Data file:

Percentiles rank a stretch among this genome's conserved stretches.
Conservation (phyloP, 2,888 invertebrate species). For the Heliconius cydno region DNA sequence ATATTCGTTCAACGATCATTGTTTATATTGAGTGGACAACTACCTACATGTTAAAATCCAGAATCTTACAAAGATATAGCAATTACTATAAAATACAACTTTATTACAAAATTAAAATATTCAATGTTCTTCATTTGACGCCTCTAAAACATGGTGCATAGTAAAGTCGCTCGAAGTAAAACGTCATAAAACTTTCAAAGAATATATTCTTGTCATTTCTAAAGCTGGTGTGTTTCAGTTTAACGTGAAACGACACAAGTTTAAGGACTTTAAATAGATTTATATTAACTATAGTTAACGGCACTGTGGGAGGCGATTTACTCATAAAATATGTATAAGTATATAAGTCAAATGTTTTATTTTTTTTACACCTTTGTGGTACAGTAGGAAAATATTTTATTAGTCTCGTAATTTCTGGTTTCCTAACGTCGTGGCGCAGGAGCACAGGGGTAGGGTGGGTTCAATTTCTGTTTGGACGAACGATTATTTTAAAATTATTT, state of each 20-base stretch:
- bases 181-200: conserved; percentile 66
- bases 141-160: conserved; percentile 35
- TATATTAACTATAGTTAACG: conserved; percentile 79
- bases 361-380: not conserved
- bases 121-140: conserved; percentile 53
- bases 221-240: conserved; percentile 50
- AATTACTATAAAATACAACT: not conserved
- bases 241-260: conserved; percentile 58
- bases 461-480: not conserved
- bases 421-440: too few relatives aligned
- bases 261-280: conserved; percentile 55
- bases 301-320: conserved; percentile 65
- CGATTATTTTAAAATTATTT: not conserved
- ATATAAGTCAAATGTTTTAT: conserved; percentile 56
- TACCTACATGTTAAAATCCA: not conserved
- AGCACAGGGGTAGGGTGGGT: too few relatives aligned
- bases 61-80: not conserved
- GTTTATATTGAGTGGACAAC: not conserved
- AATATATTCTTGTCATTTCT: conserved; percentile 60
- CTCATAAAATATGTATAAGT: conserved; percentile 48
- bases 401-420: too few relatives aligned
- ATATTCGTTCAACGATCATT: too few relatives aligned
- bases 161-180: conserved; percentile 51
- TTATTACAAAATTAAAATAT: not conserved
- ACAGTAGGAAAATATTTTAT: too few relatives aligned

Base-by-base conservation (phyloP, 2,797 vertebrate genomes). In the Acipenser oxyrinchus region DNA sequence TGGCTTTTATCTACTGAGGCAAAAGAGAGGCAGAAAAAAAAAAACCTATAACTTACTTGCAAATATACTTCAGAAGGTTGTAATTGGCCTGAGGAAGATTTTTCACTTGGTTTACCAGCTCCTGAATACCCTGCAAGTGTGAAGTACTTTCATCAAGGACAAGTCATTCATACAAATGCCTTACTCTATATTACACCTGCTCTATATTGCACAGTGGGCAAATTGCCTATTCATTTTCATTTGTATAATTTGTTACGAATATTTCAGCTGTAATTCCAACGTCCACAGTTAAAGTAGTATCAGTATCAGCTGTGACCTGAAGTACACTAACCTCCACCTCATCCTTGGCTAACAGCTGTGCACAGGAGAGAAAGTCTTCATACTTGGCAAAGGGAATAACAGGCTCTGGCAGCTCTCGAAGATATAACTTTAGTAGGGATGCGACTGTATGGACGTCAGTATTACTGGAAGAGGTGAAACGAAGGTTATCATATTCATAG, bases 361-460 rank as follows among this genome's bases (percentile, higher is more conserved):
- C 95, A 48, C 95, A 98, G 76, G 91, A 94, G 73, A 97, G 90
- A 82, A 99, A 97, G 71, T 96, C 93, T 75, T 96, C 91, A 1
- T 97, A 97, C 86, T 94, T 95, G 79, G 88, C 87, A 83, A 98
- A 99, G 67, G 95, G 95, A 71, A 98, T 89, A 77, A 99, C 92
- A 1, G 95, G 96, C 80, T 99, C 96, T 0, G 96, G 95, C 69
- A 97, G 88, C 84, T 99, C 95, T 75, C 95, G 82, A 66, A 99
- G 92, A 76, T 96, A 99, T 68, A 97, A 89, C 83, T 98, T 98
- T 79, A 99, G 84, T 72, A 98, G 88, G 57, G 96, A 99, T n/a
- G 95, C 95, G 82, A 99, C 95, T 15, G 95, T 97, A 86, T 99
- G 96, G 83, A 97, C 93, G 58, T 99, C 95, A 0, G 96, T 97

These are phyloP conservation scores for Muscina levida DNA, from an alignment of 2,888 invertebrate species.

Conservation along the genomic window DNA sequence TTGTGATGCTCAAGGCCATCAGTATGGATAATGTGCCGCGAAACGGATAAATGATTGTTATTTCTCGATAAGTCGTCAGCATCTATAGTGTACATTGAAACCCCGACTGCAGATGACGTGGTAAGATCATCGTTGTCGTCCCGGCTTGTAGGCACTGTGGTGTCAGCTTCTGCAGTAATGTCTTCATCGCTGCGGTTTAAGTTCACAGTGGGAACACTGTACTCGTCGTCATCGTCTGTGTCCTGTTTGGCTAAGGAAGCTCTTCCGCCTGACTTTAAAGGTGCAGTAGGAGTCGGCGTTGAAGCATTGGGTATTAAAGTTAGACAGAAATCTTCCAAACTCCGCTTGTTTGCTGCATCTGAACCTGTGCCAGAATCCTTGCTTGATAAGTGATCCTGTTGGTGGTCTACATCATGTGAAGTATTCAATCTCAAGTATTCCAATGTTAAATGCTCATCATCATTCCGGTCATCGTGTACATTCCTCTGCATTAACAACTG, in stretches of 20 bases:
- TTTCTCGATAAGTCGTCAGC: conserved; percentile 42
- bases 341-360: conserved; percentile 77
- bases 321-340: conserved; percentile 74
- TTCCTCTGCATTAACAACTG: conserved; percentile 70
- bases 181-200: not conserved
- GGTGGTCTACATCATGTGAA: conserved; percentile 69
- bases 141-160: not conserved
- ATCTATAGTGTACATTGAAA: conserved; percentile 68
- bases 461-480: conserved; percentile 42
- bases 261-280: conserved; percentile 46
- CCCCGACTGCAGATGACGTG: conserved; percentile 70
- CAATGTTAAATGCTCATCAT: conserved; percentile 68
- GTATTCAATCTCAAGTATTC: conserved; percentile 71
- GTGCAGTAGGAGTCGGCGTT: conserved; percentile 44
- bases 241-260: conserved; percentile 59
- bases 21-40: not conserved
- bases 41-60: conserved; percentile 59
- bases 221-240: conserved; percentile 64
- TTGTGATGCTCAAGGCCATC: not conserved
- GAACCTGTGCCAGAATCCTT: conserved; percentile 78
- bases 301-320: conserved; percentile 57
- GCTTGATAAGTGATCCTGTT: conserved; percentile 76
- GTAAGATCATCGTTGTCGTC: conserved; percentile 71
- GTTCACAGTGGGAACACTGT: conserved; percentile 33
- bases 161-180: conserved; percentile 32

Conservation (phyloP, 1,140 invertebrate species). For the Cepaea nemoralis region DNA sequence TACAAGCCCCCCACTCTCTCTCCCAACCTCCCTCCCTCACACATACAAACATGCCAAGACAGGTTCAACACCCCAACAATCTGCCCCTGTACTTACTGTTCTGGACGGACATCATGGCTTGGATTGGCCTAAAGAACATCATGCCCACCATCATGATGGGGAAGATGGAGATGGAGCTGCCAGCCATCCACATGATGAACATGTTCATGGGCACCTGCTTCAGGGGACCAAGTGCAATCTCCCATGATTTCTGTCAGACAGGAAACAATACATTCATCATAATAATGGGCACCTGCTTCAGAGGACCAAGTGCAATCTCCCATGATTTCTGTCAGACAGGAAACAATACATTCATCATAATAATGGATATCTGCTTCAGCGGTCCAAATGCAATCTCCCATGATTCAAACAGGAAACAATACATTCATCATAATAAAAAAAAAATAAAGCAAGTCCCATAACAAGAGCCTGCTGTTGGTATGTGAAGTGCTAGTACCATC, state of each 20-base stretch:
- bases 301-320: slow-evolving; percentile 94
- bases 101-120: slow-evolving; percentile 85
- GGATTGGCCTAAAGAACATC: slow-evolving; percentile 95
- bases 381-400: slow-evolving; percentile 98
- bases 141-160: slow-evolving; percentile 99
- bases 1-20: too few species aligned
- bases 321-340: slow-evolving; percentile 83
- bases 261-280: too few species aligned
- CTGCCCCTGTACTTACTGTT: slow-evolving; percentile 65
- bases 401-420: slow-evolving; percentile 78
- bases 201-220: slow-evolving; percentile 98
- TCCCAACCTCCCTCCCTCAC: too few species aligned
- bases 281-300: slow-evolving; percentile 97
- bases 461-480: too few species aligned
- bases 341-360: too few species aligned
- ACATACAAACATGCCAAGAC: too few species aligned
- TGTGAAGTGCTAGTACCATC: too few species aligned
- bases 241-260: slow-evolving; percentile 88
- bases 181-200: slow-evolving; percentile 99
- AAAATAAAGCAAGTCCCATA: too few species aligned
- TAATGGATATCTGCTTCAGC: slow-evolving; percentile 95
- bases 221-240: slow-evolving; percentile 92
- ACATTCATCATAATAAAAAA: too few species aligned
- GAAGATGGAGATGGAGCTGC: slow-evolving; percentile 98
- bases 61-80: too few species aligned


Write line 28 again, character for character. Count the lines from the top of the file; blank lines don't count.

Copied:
Base-by-base conservation (phyloP, 2,797 vertebrate genomes). In the Acipenser oxyrinchus region DNA sequence TGGCTTTTATCTACTGAGGCAAAAGAGAGGCAGAAAAAAAAAAACCTATAACTTACTTGCAAATATACTTCAGAAGGTTGTAATTGGCCTGAGGAAGATTTTTCACTTGGTTTACCAGCTCCTGAATACCCTGCAAGTGTGAAGTACTTTCATCAAGGACAAGTCATTCATACAAATGCCTTACTCTATATTACACCTGCTCTATATTGCACAGTGGGCAAATTGCCTATTCATTTTCATTTGTATAATTTGTTACGAATATTTCAGCTGTAATTCCAACGTCCACAGTTAAAGTAGTATCAGTATCAGCTGTGACCTGAAGTACACTAACCTCCACCTCATCCTTGGCTAACAGCTGTGCACAGGAGAGAAAGTCTTCATACTTGGCAAAGGGAATAACAGGCTCTGGCAGCTCTCGAAGATATAACTTTAGTAGGGATGCGACTGTATGGACGTCAGTATTACTGGAAGAGGTGAAACGAAGGTTATCATATTCATAG, bases 361-460 rank as follows among this genome's bases (percentile, higher is more conserved):